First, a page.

Illustration of European Union flag.
The European Union is ready and willing to assist Indonesia to achieve its ambitions. Photo courtesy of iStock/NOWJAKARTA

Vriens & Partners (V&P) conducted an independent study titled Transforming Indonesia Economy-Making Indonesia Industry 4.0 for EuroCham Indonesia under the ICI+ Project, an action funded by the EU, and published on July 2019. Below is a summary of the study.

The recommendations presented in Transforming Indonesia’s Economy align with Indonesia’s ambitions and policy agenda. In presenting the government’s 2019 draft budget in August 2018, President Joko Widodo emphasised the importance of readying the Indonesian workforce for the fourth industrial revolution through improved vocational training and innovative university partnerships and subjects. The country’s commitment to the Sustainable Development Goals calls for further investment in clean energy sources, such as solar, wind and thermal. Indonesia has also committed to promote technological innovation and research in order to sustain its growing workforce.

Furthermore, the Ministry of National Development Planning (Bappenas) Policies to Support the Development of Indonesia’s Manufacturing Sector within 2020 – 2024 highlights the need to implement successful manufacturing policy to secure future economic growth.

The ministry outlines three separate scenarios which can be attributed to supportive or unsupportive manufacturing policies.

  • The Bad Scenario sees manufacturing drop from 14 per cent of employment in 2018 to 13 per cent by 2024, resulting in a 5.52 per cent GDP growth rate for 2020 – 2024.
  • The Moderate Scenario sees manufacturing remain at 14 per cent of employment through 2024. This scenario predicts a 5.68 per cent GDP growth rate for 2020 – 2024.
  • The Good Scenario sees manufacturing rise from 14 per cent of employment in 2018 to 20 per cent of employment in 2024, resulting in a 6.31 per cent growth rate for 2020 – 2024.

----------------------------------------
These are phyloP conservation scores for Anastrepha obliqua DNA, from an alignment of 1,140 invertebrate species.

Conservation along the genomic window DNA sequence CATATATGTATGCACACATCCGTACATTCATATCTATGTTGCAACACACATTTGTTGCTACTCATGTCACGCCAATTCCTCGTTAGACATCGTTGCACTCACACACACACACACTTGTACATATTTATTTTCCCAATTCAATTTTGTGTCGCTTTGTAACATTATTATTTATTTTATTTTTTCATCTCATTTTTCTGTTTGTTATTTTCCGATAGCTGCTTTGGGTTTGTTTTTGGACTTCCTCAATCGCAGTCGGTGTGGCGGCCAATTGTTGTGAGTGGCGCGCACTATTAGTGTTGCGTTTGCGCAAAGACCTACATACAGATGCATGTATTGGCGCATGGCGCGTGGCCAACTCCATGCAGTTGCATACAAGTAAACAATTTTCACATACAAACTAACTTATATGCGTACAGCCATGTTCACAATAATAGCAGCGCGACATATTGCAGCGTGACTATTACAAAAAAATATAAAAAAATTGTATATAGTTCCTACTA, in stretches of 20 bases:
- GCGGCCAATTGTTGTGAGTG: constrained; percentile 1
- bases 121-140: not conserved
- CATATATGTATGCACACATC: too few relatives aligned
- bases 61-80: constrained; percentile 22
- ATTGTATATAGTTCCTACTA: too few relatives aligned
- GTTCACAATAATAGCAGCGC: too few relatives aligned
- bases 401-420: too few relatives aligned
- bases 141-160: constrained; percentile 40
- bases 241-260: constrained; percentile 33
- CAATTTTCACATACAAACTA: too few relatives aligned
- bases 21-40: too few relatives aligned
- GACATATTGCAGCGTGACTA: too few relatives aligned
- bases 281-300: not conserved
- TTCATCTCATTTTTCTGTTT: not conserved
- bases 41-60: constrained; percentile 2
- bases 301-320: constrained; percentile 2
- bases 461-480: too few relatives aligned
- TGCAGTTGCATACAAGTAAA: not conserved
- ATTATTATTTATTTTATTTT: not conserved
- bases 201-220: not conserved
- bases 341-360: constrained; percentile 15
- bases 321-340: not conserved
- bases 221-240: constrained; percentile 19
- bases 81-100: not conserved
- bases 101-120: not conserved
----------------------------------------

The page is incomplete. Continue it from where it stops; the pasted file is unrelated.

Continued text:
To achieve the ‘Good Scenario’, Bappenas highlights that reforms need to be undertaken, including continuing the focus on attracting foreign direct investment, establishing public innovation infrastructure, developing workforce skills, strengthening links with global value chains and improving coordination between monetary and fiscal policies.

The European Union is ready and willing to assist Indonesia to achieve its ambitions. EU companies are already working hard to support Indonesia’s human capital development agenda, with 93 per cent reporting that they had invested in upskilling their workforce in Indonesia.

Further collaboration, if harnessed, would achieve systemic benefits. The Comprehensive Economic Partnership Agreement (CEPA) is a clear pathway to achieving this. The Centre for Strategic and International Studies (CSIS) Study on the Impact of an EU-Indonesia CEPA in 2015 estimated that a successful agreement will increase Indonesian exports by up to USD 1.1 billion (approx. EUR one billion).

Case studies from Hungary, Italy and the Czech Republic highlighted in Transforming Indonesia’s Economy show that when platforms are created that bring together government, investors, businesses, civil society and academic institutions at local and national levels, economic transformations occur. With the recommendations presented in Transforming Indonesia’s Economy and support from the European Union and European Union companies, policymakers are expected to be able to create the foundation needed for Indonesia to become a leading global economy.

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NOW! Jakarta

NOW! Jakarta

The article is produced by editorial team of NOW!Jakarta